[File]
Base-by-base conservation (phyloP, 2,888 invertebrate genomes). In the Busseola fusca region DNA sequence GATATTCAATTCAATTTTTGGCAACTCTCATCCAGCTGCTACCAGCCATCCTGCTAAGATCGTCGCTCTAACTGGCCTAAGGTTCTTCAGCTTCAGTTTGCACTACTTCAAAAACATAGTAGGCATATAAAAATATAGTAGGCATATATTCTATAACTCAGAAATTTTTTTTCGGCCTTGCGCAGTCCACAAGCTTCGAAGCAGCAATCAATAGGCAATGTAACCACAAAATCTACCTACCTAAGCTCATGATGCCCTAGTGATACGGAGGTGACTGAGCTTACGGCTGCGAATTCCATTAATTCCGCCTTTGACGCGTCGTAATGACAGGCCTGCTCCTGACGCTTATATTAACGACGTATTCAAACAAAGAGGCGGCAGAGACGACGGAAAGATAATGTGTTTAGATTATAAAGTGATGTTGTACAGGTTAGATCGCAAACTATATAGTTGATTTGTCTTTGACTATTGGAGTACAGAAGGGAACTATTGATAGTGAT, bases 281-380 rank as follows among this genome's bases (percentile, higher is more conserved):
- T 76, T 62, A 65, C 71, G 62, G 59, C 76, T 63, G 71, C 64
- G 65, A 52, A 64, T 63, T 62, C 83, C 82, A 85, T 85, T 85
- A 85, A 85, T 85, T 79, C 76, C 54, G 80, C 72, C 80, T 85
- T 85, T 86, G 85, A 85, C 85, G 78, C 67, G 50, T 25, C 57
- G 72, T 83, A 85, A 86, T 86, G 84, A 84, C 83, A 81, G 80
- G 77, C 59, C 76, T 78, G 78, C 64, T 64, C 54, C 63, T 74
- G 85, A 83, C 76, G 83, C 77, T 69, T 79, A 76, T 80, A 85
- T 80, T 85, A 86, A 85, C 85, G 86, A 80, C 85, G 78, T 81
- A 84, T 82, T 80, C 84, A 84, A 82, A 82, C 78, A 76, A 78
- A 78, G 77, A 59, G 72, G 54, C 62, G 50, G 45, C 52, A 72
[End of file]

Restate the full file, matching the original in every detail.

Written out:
Base-by-base conservation (phyloP, 2,888 invertebrate genomes). In the Busseola fusca region DNA sequence GATATTCAATTCAATTTTTGGCAACTCTCATCCAGCTGCTACCAGCCATCCTGCTAAGATCGTCGCTCTAACTGGCCTAAGGTTCTTCAGCTTCAGTTTGCACTACTTCAAAAACATAGTAGGCATATAAAAATATAGTAGGCATATATTCTATAACTCAGAAATTTTTTTTCGGCCTTGCGCAGTCCACAAGCTTCGAAGCAGCAATCAATAGGCAATGTAACCACAAAATCTACCTACCTAAGCTCATGATGCCCTAGTGATACGGAGGTGACTGAGCTTACGGCTGCGAATTCCATTAATTCCGCCTTTGACGCGTCGTAATGACAGGCCTGCTCCTGACGCTTATATTAACGACGTATTCAAACAAAGAGGCGGCAGAGACGACGGAAAGATAATGTGTTTAGATTATAAAGTGATGTTGTACAGGTTAGATCGCAAACTATATAGTTGATTTGTCTTTGACTATTGGAGTACAGAAGGGAACTATTGATAGTGAT, bases 281-380 rank as follows among this genome's bases (percentile, higher is more conserved):
- T 76, T 62, A 65, C 71, G 62, G 59, C 76, T 63, G 71, C 64
- G 65, A 52, A 64, T 63, T 62, C 83, C 82, A 85, T 85, T 85
- A 85, A 85, T 85, T 79, C 76, C 54, G 80, C 72, C 80, T 85
- T 85, T 86, G 85, A 85, C 85, G 78, C 67, G 50, T 25, C 57
- G 72, T 83, A 85, A 86, T 86, G 84, A 84, C 83, A 81, G 80
- G 77, C 59, C 76, T 78, G 78, C 64, T 64, C 54, C 63, T 74
- G 85, A 83, C 76, G 83, C 77, T 69, T 79, A 76, T 80, A 85
- T 80, T 85, A 86, A 85, C 85, G 86, A 80, C 85, G 78, T 81
- A 84, T 82, T 80, C 84, A 84, A 82, A 82, C 78, A 76, A 78
- A 78, G 77, A 59, G 72, G 54, C 62, G 50, G 45, C 52, A 72